Taking a Shot at Vaccine Safety Information
Charting the future of public relations
Holmes Report

Taking a Shot at Vaccine Safety Information

Despite the abundance of scientific evidence to the contrary, beliefs that immunizations cause autism, sudden infant death syndrome, diabetes and other chronic illnesses persist.

Paul Holmes


The National Network for Immunization Information (NNii) was formed in 1998 by a group of top experts in the immunization field.  Their goal?  To tell the positive story of immunizations and provide a counterpart to a troubling increase in negative vaccine stories.  Two years later, in October 2000, after much planning and research, NNii was publicly launched as a source of the best, most accurate, science-based information on immunization. NNii’s objectives include:

  • Helping health professionals communicate more effectively with patients on this subject;
  • Improving the quality of media coverage;
  • Improving the quality of legislative deliberations;
  • Building and maintaining a network of organizations and individuals dedicated to effective communication on this subject;

Providing the best science-based information on immunization to everyone who needs it.

To accomplish these goals, NNii has developed a website, www.immunizationinfo.org, with tailored information for parents, healthcare providers, and legislators, and easy-to-use features such as searchable databases of vaccine-preventable disease information and state-by-state vaccine requirements.  Also, NNii has developed a resource kit for healthcare professionals entitled, Communicating With Patients About Immunization; provides the “Immunization Newsbriefs” service, three-times-a-week summaries of recent vaccine news coverage; and conducts local and state outreach initiatives through partnerships with healthcare organizations such as the American Nurses Association and the American Academy of Pediatrics.


For nearly half a century, immunizations have saved millions of lives and prevented untold suffering throughout the world.  But a combination of factors has led to the perception that vaccines may no longer be necessary.  Many parents and younger doctors cannot remember the overwhelming and devastating effects of diseases such as polio, measles and diphtheria.  Many take the protection immunization offers for granted.  Furthermore, the “voice” of groups and individuals who oppose immunizations is growing steadily louder.  In many cases, these groups employ scare tactics and questionable science, but share emotionally compelling stories via the media that can quickly confuse and frighten the public.  Despite the abundance of scientific evidence to the contrary, beliefs that immunizations cause autism, sudden infant death syndrome, diabetes and other chronic illnesses persist.  It is in this environment that NNii serves to provide immunization information, as fact-based and scientifically accurate as possible, in order to ensure that immunization decisions are made based upon the best available information and that the public is protected from serious infectious disease.  We strive to offer factual information from credible sources to counter the emotionally charged stories told by groups who doubt the benefit and safety of immunization.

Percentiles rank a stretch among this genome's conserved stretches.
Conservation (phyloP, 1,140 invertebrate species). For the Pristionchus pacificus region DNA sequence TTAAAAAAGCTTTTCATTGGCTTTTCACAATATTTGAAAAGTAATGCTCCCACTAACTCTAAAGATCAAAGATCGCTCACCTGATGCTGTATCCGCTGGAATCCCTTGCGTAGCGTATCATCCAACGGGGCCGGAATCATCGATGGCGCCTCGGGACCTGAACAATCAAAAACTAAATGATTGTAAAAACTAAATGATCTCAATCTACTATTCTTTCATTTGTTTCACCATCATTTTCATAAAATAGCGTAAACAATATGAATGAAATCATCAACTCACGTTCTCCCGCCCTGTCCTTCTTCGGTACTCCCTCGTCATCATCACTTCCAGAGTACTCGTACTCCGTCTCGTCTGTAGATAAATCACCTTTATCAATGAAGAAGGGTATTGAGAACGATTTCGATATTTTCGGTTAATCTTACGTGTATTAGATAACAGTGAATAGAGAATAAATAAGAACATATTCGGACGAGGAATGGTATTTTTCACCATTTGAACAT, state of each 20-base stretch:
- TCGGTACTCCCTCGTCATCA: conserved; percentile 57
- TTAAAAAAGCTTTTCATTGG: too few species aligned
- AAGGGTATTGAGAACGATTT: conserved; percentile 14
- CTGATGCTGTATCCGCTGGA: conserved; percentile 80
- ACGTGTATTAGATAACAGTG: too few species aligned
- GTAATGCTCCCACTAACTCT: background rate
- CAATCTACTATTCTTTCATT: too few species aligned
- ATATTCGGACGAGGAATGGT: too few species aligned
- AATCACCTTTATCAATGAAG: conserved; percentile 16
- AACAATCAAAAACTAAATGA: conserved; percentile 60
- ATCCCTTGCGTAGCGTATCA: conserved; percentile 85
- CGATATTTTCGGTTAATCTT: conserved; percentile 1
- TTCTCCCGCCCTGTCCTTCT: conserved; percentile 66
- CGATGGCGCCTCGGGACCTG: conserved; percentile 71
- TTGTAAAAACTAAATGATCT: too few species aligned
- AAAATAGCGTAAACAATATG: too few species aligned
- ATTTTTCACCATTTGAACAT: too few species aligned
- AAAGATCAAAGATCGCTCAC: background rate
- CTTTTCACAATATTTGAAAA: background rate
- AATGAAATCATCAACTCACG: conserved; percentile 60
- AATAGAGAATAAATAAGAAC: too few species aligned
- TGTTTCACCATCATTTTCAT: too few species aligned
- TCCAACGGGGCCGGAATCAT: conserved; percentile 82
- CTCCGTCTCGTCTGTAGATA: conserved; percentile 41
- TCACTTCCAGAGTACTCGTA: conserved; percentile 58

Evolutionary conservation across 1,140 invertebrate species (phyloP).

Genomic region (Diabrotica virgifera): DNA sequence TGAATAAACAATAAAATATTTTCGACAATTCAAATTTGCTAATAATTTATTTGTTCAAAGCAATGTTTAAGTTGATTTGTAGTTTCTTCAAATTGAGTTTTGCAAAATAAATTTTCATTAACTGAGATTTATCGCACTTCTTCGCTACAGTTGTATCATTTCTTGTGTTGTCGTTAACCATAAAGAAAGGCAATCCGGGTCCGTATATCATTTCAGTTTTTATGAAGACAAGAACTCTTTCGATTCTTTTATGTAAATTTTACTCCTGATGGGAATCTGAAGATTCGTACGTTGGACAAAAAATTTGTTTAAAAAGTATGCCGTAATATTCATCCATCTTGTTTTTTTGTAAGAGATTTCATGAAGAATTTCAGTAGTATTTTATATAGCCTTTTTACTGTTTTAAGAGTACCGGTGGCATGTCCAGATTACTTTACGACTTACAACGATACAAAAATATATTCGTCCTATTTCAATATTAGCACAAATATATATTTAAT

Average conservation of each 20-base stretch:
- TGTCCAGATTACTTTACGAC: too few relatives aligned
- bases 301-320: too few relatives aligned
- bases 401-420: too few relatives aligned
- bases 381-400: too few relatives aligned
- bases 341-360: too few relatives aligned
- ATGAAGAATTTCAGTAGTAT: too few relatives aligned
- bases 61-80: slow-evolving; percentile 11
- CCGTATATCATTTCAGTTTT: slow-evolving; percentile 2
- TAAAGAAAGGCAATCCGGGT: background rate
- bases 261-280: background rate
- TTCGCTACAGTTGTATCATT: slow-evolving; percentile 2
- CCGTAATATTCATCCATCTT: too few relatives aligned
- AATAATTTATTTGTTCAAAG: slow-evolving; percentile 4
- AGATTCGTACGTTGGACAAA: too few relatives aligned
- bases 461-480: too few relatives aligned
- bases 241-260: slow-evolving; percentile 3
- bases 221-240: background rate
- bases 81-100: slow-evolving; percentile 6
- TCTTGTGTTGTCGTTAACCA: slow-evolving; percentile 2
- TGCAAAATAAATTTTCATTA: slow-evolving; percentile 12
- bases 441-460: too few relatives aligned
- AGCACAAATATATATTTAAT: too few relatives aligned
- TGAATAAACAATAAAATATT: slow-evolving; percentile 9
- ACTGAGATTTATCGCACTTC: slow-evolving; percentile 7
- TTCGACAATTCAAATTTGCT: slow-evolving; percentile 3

The NNii program is based on extensive research with parents, health care professionals, and members of state legislatures.  Our research shows that although the vast majority of parents support immunization and see it as something that good and loving parents do, many parents have serious misconceptions about immunization.  Specifically:

  • 25% of parents are concerned that a child’s immune system may be weakened by too many immunizations;
  • 23% believe that children get more immunizations than are necessary;
  • 19% believe that immunizations are not always proven safe before approved for use.

We also found that parents turn to pediatricians first when they have questions.  But pediatricians say they need help communicating effectively and doing so within the intense time constraints felt during office visits; that no one organization is currently seen by parents as the authority on immunization issues; and that in state legislatures, many questions about immunizations focus on allegations about a single vaccine, which leads to very specific, medically-oriented questions.


Because parents view their healthcare providers as the most important source of information on immunization, NNii’s main focus is on assisting doctors, nurses and other healthcare professionals in discussing these questions with their patients.  However, we also reach out directly to parents as well as legislators, another key audience.  Tactics include: